The more the popular backlash against neoliberalism develops, the more apparent it becomes that American society is heading towards a resurgence in pro-communist sentiments and organizing. The current presence of this Red revival is hard to see on the surface, since Bernie Sanders' FDR liberalism is still the main American political faction that's associated with the term "socialism." But as the class struggle continues, an actual manifestation of socialism and communism will begin to enter the mainstream.
The rise of communism in a highly unequal, post-recession American economy will be inevitable because whenever discontent grows around the miseries of capitalism, communism enters the conversation to some degree. There's a lasting power to an idea that's based in an irrefutable analysis of how capitalism perpetuates oppression and inequity, and that presents a tried and proven solution to capitalism.
From my perspective as a fairly well learned Marxist-Leninist, the only reason why not all poor and working class people embrace this idea is because of how good capitalism is at marketing "solutions" which reinforce the current system. Over 40% of Americans now favor socialism over capitalism, but the first political strain they encounter that associates itself with the word "socialist" isn't Leninism, Juche, or Maoism. It's Bernie Sanders' vision for a capitalist welfare state that continues the American imperialist project under a vaguely "socialist" banner. One doesn't encounter actual socialism until they enter the somewhat fringe realm of anti-capitalist organizing, and they aren't willing to embrace factions like Marxism-Leninism until they've unlearned the propaganda about the existing socialist states.
Yet the more these disaffected people grope for answers to our capitalist crisis, the more accessible communism becomes. "People are willing to listen and they ask what socialism is," the American Marxist leader Gloria La Riva said in 2016. "This year we have seen the fog of anti-communism being lifted from the minds of many, after more than 70 years of exclusion." The factor behind this cultural shift in communism's favor wasn't so much that Sanders had brought socialist terminology into the mainstream, but that widespread angst over inequality had led many people to question old narratives.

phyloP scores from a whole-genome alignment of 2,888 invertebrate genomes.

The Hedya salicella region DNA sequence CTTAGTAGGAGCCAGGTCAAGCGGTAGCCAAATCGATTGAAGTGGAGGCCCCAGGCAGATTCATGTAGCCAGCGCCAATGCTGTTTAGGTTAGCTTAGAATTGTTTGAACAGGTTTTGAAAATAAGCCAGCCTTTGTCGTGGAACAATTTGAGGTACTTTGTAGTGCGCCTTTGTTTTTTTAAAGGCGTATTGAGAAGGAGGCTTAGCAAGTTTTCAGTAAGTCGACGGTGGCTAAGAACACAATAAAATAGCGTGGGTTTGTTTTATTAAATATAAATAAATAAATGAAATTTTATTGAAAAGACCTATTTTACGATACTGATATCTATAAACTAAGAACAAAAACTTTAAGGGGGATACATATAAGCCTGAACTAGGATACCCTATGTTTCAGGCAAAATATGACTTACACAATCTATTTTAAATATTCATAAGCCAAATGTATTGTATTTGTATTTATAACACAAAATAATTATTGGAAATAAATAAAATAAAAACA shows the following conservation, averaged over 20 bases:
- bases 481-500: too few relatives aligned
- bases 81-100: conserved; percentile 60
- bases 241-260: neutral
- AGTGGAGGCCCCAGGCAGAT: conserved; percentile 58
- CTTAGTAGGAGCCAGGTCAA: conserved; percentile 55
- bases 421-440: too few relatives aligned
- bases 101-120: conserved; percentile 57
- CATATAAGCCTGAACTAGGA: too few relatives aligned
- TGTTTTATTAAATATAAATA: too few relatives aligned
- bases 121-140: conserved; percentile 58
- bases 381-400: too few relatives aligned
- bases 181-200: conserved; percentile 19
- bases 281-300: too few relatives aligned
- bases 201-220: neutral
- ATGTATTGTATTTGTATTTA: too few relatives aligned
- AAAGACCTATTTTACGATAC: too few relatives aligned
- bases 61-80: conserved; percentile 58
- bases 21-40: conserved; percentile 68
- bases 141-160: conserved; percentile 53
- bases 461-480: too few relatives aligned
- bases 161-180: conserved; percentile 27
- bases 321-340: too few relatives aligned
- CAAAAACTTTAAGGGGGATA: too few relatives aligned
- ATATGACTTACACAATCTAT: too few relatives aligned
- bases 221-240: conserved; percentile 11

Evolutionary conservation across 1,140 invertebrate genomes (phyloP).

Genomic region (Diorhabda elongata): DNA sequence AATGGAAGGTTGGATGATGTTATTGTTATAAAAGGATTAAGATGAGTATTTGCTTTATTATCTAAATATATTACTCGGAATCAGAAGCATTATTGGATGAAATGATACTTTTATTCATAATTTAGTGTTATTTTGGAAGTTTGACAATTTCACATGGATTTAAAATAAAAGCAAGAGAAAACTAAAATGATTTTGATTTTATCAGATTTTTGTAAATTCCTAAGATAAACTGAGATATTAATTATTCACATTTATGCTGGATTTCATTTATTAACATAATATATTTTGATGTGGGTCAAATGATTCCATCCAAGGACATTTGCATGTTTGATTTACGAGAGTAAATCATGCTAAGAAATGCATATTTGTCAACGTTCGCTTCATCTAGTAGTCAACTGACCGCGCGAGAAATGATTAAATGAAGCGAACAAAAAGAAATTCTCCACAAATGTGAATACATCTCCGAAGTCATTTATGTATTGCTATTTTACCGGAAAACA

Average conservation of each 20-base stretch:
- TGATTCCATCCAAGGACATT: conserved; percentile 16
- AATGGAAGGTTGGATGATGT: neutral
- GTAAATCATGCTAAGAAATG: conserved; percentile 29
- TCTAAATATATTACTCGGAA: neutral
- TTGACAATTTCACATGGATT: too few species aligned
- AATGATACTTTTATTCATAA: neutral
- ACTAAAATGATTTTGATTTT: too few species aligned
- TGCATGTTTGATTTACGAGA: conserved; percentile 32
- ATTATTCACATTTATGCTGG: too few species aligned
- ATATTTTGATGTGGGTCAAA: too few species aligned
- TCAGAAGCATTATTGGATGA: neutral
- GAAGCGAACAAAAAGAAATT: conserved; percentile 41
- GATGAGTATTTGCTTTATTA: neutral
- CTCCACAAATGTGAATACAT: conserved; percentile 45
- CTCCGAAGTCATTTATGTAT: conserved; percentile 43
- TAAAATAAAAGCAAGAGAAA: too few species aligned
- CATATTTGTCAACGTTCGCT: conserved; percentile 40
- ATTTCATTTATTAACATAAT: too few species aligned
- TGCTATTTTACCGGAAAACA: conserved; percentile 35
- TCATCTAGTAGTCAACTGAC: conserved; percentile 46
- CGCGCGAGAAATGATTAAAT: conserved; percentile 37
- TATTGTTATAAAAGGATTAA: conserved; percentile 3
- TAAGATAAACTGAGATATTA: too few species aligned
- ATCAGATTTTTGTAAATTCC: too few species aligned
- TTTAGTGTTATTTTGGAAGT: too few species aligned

Again, it was inevitable that this opening for communism would appear in the 21st century, because our neoliberal order was designed from the start to create major contradictions within capitalism. The last half-century's paradigm of privatization, austerity, deregulation, and regressive taxation has been possible only through thoroughly dismantling the centers of social cohesion and pro-labor organizing. The crushing of unions throughout this time, precipitated by the decades-long American campaign to suppress and malign communists, pushed the left to the margins during the 1980s and onward. In the 90s, the Democratic Party was turned solidly towards a corporatist agenda, correlating with the fall of the Soviet Union and the subsequent weakening of the global socialist movement.
It was because Western society had committed itself to growing highly unequal that this post-Cold War capitalist triumph would soon be undone. The income gap in America has since risen to its highest level ever recorded, and the eight richest people now own as much wealth as the bottom half of the global population.
The latter statistic relates to the development of neoliberalism in the other core imperialist countries, and in the Third World countries where the U.S./NATO empire has carried out neo-colonialism. This extreme global inequality is why poor and working class people in Haiti, Honduras, Iraq, Lebanon, Chile, Ecuador, and Argentina have been protesting against neoliberalism during the last year. It's why anti-austerity protesters in France have been sustaining civil disobedience efforts since October of 2018. Despite the relative apathy of Americans so far, there's also been a vast uptick in American strikes during the last two years. After decades of declining living standards, the backlash from the masses is growing.
In America and abroad, the capitalist power establishment is responding to this social discontent by trying to divert its energy away from class struggle. The efforts from Washington to turn the Lebanon protests into an anti-Hezbollah campaign are an example of how bourgeois propaganda is seeking to distract people from actually moving towards revolution. Something similar has happened in Hong Kong, where the recent protests that have gained traction because of economic discontent have been turned into violent anti-communist demonstrations by relentless U.S. propaganda and organizational manipulation.